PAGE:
260 Contra: Potest esse in aliquo toto loco, puta pedali; faciat ergo se in extremis huius loci, non exhibendo se praesentem medio (quia non >est ibi ut forma, nec aliquo alio modo quo videatur necessario exhibere praesentiam toti), igitur erit in duobus locis non continuatis. 260. To the contrary: An angel can be in some whole place, for example the area of a foot; so let him put himself in the end points of this place without making himself present in the middle (because he is not there as a form is, nor in any way in which he would seem required to make himself present to the whole); therefore he will be in two non-continuous places.
261 Praeterea: corpus potest esse in duobus locis simul, igitur multo magis spiritus; antecedens declarabitur in IV, in materia de eucharistia; ergo etc. 261. Further: a body can be in two places at once, therefore a spirit can much more be so; the antecedent is made clear in 4 d.10 p.1 q.2 nn.11-24, in the material about the Eucharist; therefore etc.
I. To the Question
262 In ista quaestione dicit Damascenus (cap. 13 et cap. 16) quod de facto non est simul in duobus locis, quia - secundum eum - ((cum sunt in caelo, non sunt in terra)), nec e converso. Hoc de facto. 262. On this question Damascene ch.13 says that in fact an angel is not in two places at once, because - in his view - "when they are in heaven, they are not on earth," and conversely. And this as to the fact.
263 De possibilitate tamen eorum naturali, videtur probabile quod non possit simul unus esse in duobus locis quorum uterque sit sibi adaequatus secundum ultimum potentiae suae: puta, si secundum ultimum potentiae suae posset esse in loco unius milliaris, non posset virtute sua propria esse in duobus locis talibus, quia tunc iste locus non videtur sibi esse adaequatus secundum virtutem suam naturalem. > 263. But as to the natural possibility of angels, it seems probable that one angel cannot be at once in two places each of which is adequate to him according to the utmost of his power; to wit, if he could, as to the utmost of his power, be in a place of one mile, he could not, by his own power, be in two such places, because then this place of one mile does not seem to be adequate to him according to his natural power.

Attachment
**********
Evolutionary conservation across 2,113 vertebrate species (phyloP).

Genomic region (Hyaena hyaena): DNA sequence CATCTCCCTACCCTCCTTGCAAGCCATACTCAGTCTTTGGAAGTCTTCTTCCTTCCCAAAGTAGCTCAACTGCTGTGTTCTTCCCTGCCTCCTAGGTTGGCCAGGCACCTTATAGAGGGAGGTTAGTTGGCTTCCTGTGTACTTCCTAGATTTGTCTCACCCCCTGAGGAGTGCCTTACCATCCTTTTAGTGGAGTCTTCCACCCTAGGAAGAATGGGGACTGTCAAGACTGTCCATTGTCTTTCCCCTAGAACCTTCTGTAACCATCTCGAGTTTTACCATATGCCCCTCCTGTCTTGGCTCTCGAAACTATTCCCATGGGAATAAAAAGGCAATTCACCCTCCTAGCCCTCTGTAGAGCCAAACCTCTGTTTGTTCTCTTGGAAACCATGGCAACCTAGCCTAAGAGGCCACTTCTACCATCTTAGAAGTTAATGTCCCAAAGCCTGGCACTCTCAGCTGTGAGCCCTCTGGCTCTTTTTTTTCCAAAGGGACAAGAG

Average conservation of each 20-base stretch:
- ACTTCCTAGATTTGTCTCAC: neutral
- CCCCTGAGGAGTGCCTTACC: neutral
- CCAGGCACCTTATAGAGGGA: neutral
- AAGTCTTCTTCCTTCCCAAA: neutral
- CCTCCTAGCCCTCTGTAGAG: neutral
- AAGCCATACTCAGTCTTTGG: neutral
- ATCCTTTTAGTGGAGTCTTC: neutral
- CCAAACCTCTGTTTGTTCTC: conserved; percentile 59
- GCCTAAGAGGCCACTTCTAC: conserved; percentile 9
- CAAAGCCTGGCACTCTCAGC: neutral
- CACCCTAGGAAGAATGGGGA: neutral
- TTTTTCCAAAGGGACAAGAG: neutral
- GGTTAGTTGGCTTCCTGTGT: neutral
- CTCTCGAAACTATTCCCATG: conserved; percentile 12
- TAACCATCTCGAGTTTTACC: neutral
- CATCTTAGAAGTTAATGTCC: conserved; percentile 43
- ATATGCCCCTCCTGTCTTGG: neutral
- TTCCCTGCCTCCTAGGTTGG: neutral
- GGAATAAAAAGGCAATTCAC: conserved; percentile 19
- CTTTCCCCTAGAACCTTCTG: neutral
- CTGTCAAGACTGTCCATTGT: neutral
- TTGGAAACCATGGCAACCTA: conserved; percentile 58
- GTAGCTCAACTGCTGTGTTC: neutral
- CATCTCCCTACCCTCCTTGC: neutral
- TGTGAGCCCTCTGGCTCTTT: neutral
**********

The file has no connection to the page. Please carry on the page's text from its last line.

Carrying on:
264 Sed utrum in duobus locis discontinuatis posset esse, quorum nec unus nec alius est sibi adaequatus, dubium est, nec videtur ratio necessaria 'pro' nec 'contra'. Sed quod in duobus locis (sive adaequatis sive non) posset esse per potentiam divinam, certum puto, quia nullam contradictionem includit, ut dicetur in IV, in materia de eucharistia. 264. But whether he could be in two discontinuous places, neither one nor the other of which is adequate to him, is a matter of doubt, and there seems no necessary reason either for it or against. But that he could be in two places (whether adequate to him or not) by divine power I think to be certain, because this involves no contradiction, as will be said in 4 d.10 p.1 q.2 nn.11-24 in the matter about the Eucharist.
II. To the Principal Arguments
265 Et ideo ad argumenta ad primam partem, quae videntur probare non tantum impossibilitatem de potentia naturali angeli, verum etiam impossibilitatem simpliciter (quia contradictionem), respondendum est: Et primo ad primum, quod non sequitur. Sic nec e converso, quando illud tertium (ad quod comparantur extrema) est illimitatum secundum hoc secundum quod extrema comparantur ad ipsum sicut patet de anima in manu dextra et sinistra, quae anima non distat a se, et tamen manus distat a manu; ita, Deus non distat a se, et tamen distant inter se illa quae cum illo sunt hic et Romae. Quodcumque autem ponitur idem in duobus 'ubi', quacumque virtute sit in eis, est aliquo modo sic illimitatum ad illa, et ideo neutra consequentia valet. 265. And therefore to the arguments for the first part [nn.255-59], which seem to prove not only an impossibility as to the natural power of an angel but also an impossibility simply (because they seem to prove a contradiction), a reply must be made: And first to the first argument [n.255], that it is a non sequitur; and the converse too is a non sequitur, when the third thing (to which the extremes are compared) is unlimited in the respect in which the extremes are compared to it - as is plain about the soul in the right hand and the left hand, which soul is not spatially separate from itself and yet hand is spatially separate from hand; thus God is not spatially separate from himself and yet the things that exist with him here and in Rome are spatially separate from each other. But whatever is posited as the same in two 'wheres', whatever the power be by which it exists in them, is in some way thus unlimited with respect to them, and so neither consequence is valid.